I don’t mean to tell people to starve themselves. I’m just trying to encourage people to appreciate different perspectives on hunger.

Waking up hungry (in the morning) is probably best. If it’s the week-end or I have a day off, I like to lie in bed for a few minutes more, just enjoying that sort of gentle, murmuring hunger, and thinking about what I’m going to have for breakfast. It’s great. I’m hoping that I can wake up hungry tomorrow, but tonight I’ve had a burger and a donut, as well as a beer, so who knows – I could still be trying to digest that come the morning.

read vs write

I had a bit of a random thought the other day about reading and writing. I feel like I’ve written a post about this before, but I can’t seem to find it (not that I looked very hard), so please excuse me if you’ve heard this all before. (*Tangent Alert* It’s kind of like when you’ve told a story so many times to so many different people that you forget who you have and haven’t told, and then you kind of have to decide whether or not you want to go ahead and risk re-telling a story that people have already heard before. I know a few people who do this quite a bit, but they’re such fun to talk to, I usually don’t mind, or I’ll just subtly hint that that story sounds familiar…)

I had a conversation with a friend quite some time ago about the relationship between the love of reading and the love of writing. This particular friend loves to read, and reads a lot. I’m pretty much the same. However, she does not like to write, whereas I clearly love to write (I’d assume most people who write blogs like writing too). At the time, I remember thinking this was a bit odd, but I kind of just accepted it because, you know, “each to their own” and whatnot.

In recent weeks, while discovering new food blogs, and watching cooking shows like “MasterChef” and “Everyday Gourmet” and a variety of foodie shows on SBS, I had a thought that maybe the reading/writing relationship could be analogous to the eating/cooking relationship. Eating and reading both feed the soul. Cooking and writing can be such rewarding experiences that enrich the lives of those who undertake these tasks.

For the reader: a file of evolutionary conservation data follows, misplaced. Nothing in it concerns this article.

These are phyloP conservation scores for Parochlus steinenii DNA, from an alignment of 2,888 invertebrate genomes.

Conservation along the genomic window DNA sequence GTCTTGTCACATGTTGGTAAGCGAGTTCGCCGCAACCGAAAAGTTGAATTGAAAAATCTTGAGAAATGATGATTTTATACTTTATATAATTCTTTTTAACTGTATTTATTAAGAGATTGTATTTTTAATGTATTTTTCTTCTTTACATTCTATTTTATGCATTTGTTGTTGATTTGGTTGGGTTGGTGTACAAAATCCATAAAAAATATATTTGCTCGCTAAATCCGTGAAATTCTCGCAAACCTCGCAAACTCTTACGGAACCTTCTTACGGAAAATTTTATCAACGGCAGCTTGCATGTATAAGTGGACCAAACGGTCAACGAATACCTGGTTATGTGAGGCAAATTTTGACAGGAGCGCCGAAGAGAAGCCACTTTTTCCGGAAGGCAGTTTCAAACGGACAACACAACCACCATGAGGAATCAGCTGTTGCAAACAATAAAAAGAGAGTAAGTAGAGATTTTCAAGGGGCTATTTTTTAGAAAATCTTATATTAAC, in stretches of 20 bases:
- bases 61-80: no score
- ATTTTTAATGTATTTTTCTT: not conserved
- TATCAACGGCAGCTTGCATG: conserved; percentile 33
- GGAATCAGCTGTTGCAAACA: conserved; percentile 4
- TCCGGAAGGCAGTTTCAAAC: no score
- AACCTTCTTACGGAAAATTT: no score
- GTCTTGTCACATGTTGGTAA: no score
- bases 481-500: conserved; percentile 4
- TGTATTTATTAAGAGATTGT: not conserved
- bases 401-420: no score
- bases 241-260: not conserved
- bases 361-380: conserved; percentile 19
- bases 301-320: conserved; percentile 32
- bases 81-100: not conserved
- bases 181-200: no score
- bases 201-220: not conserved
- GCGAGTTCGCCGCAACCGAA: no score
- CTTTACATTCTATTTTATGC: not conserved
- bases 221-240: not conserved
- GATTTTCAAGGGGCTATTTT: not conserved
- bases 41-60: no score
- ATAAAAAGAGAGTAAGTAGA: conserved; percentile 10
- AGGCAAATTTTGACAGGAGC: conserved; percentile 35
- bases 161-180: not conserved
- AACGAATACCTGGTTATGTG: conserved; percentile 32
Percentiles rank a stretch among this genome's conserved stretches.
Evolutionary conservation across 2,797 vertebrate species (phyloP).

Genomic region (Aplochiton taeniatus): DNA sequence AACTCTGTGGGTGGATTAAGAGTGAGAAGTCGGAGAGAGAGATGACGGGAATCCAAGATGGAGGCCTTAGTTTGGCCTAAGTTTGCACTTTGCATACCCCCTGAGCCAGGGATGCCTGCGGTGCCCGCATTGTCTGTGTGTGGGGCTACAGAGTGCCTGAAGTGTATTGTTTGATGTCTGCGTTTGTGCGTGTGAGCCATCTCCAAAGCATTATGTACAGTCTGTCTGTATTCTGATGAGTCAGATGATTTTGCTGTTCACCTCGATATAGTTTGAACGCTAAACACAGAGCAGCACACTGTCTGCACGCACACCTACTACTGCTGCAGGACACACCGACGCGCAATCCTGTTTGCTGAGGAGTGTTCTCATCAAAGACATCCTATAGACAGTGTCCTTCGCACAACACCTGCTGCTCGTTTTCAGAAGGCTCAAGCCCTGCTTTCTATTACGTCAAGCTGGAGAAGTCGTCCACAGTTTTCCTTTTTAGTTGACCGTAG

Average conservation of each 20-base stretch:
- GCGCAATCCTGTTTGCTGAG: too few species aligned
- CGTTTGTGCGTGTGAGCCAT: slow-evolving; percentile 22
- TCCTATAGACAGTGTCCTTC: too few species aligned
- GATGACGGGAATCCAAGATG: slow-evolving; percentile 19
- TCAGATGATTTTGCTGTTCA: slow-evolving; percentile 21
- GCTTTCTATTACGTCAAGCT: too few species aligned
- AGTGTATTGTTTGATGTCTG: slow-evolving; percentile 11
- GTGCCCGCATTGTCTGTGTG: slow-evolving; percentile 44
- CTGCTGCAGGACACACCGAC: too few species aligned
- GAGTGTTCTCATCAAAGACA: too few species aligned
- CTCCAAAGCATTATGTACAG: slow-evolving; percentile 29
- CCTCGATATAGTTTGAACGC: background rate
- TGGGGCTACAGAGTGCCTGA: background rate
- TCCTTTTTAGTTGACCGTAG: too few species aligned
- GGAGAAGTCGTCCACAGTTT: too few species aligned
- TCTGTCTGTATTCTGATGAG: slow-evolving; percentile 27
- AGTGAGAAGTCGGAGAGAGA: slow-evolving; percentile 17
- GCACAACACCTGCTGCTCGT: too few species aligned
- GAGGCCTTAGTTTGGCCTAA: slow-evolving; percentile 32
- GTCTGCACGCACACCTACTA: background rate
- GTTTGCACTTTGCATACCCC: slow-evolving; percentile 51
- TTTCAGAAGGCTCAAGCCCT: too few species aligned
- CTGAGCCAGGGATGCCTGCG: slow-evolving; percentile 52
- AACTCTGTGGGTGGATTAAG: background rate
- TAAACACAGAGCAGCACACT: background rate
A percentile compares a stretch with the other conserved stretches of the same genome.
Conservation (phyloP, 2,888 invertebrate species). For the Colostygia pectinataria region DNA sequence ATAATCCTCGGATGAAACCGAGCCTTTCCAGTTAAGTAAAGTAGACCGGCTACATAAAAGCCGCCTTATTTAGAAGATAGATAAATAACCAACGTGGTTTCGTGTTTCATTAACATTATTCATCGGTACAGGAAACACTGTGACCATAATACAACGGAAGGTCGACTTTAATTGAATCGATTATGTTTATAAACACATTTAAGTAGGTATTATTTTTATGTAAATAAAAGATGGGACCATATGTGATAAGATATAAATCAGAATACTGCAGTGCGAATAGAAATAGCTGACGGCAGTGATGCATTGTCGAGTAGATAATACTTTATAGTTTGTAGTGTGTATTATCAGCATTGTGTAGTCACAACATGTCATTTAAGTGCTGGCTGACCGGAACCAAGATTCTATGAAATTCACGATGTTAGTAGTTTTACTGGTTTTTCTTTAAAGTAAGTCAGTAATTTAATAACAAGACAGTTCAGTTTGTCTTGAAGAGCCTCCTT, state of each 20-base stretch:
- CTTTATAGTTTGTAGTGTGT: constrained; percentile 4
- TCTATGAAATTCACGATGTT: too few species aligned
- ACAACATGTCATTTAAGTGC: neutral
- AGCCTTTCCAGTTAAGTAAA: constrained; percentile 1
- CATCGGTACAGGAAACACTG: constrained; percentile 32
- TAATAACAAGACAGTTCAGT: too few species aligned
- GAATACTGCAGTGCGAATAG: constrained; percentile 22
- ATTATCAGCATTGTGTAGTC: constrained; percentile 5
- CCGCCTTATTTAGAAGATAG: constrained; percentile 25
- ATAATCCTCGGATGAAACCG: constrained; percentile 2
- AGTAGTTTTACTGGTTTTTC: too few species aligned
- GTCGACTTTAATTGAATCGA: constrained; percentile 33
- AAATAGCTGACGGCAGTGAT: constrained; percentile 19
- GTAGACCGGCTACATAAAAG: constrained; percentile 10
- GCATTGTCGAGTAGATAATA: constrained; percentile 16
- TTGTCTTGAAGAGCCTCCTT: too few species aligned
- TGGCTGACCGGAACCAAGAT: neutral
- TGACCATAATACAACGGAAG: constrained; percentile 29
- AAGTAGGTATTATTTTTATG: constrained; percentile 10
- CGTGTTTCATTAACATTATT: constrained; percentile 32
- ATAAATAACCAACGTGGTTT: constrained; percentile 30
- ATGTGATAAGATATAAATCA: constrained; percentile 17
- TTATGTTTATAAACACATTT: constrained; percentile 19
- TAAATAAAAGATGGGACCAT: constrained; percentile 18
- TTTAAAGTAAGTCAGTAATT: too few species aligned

If someone likes to eat, and they’ve had delicious meals prepared for them all their life, I’d think it’d be reasonable for them to be inspired to learn to cook and create tastey dishes of their own. Likewise, if someone likes to read, it would not be out of place for them to be inspired to write – right?

I also reckon that people who love to write would also love reading; just as people who love to cook would certainly love to eat. I’ve never met someone who disproves this, but feel free to be the first. So much of cooking is tasting the components of the dish as you prepare it, ensuring everything is balanced, and the flavours are right. So much of writing is re-reading and editing your sentences so that the text flows as it’s intended. It’s hard for me to imagine someone who loves to write but detests reading (it makes me shudder just to think that anyone might detest reading at all, irrespective of their feelings toward writing).

The more I thought about this, the more I realised that the analogy could be expanded to include so many other things. For example, most human beings like music of some variety, but not everyone has an inclination toward singing or playing musical instruments. We can appreciate music (which also feeds the soul, by the way) without having an urge to sing or pick up a guitar or take up piano lessons. However, I don’t think it’s possible for a musician to not like listening to music. The analogy works, right? And it can probably be applied to most performing arts, and art art like paintings and sketches and whatnot.

Perhaps what determines whether you like both the process and the end-product, or whether you appreciate the end-product with minimal interest in the process – perhaps what it all boils down to is inspiration. It just depends on whether or not you reach that magical level of inspiration, where you’re moved to take action. (Sometimes I feel like I’m pretty easily inspired, which isn’t necessarily a bad thing, but it also means there are a lot of things that I want to do.) I could hypothesise that it might also come down to natural talent or affinity, but things like writing, cooking, drawing, etc can all be practised and perfected over time (although generally people seem to prefer doing things that they’re naturally good at).